The recent WhatsApp hack targeted government and military officials across 20 US-allied countries, exposing the vulnerability of mobile apps. It’s time governments put in place controls that restrict the use of third-party apps by their functionaries.
By Kunal Chatterjee
Senior government officials in multiple US-allied countries were targeted earlier this year with hacking software that used Facebook Inc’s <FB.O> WhatsApp to take over users’ phones, according to people familiar with the messaging company’s investigation.
Sources familiar with WhatsApp’s internal investigation into the breach said a “significant” portion of the known victims were high-profile government and military officials spread across at least 20 countries on five continents. Many of the nations are US allies, they said.
The hacking of a wider group of top government officials’ smartphones than previously reported suggests the WhatsApp cyber intrusion could have broad political and diplomatic consequences.
WhatsApp filed a lawsuit on recently against Israeli hacking tool developer NSO Group. The Facebook-owned software giant alleged that NSO Group built and sold a hacking platform that exploited a flaw in WhatsApp-owned servers to help clients hack into the cellphones of at least 1,400 users between April 29, 2019, and May 10, 2019.
The total number of WhatsApp users hacked could be even higher. A London-based human rights lawyer, who was among the targets, sent news agencies photographs showing attempts to break into his phone dating back to April 1 this year.
While it is not clear who used the software to hack officials’ phones, NSO has said it sells its spyware exclusively to government customers.
Some victims are in the United States, United Arab Emirates, Bahrain, Mexico, Pakistan and India, said people familiar with the investigation. We could not verify whether the government officials were from those countries or elsewhere. Going by NSO’s statement, it’s clear that these attacks could have been perpetrated by nation-states.
Some Indian nationals to have gone public with allegations they were among the targets over the past few days; they include journalists, academics, lawyers and defenders of India’s Dalit community.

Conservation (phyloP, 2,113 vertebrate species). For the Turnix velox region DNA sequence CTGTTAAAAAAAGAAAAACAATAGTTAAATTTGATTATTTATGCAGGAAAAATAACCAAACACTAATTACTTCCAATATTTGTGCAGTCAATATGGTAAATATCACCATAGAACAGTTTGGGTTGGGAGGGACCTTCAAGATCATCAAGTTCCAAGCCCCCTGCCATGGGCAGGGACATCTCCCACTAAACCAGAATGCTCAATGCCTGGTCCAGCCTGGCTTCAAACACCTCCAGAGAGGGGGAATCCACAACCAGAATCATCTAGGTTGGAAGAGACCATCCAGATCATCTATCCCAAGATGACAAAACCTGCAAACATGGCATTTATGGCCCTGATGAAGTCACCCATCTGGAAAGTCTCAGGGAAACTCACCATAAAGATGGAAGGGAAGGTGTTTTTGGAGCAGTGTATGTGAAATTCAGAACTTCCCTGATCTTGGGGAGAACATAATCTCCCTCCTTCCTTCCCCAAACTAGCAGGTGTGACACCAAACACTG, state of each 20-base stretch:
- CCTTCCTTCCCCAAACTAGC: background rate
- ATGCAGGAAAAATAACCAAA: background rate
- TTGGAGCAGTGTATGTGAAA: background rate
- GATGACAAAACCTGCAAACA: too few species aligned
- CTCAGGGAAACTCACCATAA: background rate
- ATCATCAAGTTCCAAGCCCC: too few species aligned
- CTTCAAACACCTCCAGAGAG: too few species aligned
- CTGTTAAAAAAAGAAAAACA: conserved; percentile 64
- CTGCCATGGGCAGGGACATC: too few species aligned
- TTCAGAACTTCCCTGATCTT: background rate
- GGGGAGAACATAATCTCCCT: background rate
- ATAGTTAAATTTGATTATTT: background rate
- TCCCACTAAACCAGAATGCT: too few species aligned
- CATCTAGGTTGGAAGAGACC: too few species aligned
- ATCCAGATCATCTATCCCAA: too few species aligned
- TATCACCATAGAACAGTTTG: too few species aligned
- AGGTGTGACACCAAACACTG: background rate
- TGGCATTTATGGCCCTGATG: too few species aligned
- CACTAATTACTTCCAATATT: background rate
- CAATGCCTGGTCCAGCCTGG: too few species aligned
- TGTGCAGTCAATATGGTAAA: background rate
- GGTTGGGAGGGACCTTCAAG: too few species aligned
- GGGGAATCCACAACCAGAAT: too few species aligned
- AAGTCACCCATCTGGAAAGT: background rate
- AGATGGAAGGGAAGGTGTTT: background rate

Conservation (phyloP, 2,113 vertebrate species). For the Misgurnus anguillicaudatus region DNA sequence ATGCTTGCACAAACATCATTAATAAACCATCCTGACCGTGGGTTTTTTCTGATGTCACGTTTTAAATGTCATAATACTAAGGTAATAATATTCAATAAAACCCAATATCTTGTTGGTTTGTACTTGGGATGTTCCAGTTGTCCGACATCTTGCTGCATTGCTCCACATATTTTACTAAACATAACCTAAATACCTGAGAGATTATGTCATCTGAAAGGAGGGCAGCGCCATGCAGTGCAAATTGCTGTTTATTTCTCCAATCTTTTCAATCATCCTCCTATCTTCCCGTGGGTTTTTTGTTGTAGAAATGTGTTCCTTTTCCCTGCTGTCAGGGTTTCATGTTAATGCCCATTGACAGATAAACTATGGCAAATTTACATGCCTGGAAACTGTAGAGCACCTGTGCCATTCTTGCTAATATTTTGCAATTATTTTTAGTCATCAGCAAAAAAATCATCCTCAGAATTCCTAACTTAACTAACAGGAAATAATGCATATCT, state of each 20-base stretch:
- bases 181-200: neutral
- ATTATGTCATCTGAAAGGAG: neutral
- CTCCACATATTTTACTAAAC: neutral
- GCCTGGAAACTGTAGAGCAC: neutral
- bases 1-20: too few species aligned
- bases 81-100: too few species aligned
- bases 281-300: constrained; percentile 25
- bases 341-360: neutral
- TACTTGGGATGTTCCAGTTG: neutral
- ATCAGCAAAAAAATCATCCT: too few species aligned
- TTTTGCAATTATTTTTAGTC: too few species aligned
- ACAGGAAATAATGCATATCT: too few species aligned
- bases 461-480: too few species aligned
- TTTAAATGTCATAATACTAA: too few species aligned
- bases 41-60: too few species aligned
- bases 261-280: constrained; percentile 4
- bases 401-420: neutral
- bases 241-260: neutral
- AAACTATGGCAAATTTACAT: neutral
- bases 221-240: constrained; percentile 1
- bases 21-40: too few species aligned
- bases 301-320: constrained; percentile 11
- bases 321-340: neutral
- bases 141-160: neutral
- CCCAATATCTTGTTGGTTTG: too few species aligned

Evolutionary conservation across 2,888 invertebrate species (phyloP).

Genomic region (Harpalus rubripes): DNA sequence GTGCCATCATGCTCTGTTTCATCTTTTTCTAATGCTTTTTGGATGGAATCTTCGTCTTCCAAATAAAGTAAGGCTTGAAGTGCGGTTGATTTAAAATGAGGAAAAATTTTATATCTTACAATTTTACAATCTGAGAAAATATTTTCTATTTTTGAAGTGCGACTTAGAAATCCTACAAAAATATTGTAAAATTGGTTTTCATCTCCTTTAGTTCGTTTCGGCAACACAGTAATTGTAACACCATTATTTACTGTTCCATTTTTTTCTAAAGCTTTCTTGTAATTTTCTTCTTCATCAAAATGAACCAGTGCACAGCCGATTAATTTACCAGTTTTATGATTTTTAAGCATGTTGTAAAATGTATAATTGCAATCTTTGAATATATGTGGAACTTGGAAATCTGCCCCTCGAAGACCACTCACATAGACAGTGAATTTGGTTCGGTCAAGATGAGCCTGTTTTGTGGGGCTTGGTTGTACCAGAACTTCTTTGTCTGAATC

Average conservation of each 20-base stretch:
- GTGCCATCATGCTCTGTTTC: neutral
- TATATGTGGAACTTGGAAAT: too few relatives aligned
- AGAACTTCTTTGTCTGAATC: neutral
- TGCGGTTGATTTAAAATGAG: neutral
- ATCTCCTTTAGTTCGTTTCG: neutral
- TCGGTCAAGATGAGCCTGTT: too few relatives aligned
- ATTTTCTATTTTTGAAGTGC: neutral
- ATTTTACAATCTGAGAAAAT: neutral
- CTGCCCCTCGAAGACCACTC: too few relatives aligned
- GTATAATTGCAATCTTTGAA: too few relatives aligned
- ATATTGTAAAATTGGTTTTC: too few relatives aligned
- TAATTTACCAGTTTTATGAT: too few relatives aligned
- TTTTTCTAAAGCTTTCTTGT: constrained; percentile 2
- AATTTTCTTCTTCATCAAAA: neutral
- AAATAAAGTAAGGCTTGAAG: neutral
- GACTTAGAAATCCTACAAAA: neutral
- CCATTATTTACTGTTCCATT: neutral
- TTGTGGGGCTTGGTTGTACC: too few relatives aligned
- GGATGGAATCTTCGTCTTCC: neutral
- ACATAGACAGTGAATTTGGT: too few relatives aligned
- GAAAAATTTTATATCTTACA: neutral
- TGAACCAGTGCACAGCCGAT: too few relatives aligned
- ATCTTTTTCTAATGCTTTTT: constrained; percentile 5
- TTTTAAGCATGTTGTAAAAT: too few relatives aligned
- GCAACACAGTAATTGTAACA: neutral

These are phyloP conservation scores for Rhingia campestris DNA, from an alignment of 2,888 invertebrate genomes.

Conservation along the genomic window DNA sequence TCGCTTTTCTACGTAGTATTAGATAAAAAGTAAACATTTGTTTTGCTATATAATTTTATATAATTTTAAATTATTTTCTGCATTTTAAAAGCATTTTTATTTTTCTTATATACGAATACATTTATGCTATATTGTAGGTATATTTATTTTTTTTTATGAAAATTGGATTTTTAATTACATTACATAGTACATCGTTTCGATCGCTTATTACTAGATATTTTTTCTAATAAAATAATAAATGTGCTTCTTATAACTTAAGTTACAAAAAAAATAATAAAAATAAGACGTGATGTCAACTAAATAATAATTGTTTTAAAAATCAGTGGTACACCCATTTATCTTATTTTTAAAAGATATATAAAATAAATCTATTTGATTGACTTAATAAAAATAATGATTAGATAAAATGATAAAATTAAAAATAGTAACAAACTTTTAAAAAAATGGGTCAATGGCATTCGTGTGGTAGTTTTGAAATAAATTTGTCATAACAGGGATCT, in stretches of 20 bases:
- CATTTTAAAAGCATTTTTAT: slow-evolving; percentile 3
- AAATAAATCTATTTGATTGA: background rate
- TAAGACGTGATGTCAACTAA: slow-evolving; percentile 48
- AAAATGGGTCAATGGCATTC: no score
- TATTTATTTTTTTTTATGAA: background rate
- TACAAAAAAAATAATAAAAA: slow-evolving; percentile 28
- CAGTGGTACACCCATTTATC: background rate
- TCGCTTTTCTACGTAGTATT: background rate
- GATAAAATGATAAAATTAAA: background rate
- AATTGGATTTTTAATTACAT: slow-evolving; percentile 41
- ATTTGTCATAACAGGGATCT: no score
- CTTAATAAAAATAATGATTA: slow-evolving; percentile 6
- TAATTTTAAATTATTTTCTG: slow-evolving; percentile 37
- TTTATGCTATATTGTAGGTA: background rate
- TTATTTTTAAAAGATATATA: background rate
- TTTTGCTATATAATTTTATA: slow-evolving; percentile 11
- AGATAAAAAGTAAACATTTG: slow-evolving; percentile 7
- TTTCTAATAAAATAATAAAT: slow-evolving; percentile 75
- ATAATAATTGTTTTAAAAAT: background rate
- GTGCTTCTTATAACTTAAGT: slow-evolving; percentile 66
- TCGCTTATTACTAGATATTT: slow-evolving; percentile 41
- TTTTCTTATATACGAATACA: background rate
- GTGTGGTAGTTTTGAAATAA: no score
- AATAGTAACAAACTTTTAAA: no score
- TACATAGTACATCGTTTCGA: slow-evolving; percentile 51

NSO said in a statement that it was “not able to disclose who is or is not a client or discuss specific uses of its technology.” Previously it has denied any wrongdoing, saying its products are only meant to help governments catch terrorists and criminals.
Cybersecurity researchers have cast doubt on those claims over the years, saying NSO products were used against a wide range of targets, including protesters in countries under authoritarian rule.
Citizen Lab, an independent watchdog group that worked with WhatsApp to identify the hacking targets, said on Tuesday at least hundreds of the victims were civil society figures such as journalists and dissidents, not criminals.
John Scott-Railton, a senior researcher at Citizen Lab, said it was not surprising that foreign officials would be targeted as well.
“It is an open secret that many technologies branded for law enforcement investigations are used for state-on-state and political espionage,” Scott-Railton said.
Prior to notifying victims, WhatsApp checked the target list against existing law enforcement requests for information relating to criminal investigations, such as terrorism or child exploitation cases. But the company found no overlap, said a person familiar with the matter. Governments can submit such requests for information to WhatsApp through an online portal the company maintains.
WhatsApp has said it sent warning notifications to affected users earlier this week. The company has declined to comment on the identities of NSO Group’s clients, who ultimately chose the targets.
To conclude, what these incidences reveal is that mobile applications are as vulnerable as any website we visit and cyber predators can target people for critical information. It’s time cyber cells of nations, technology providers and researchers got together and came up with solutions and strategies for greater mobile security.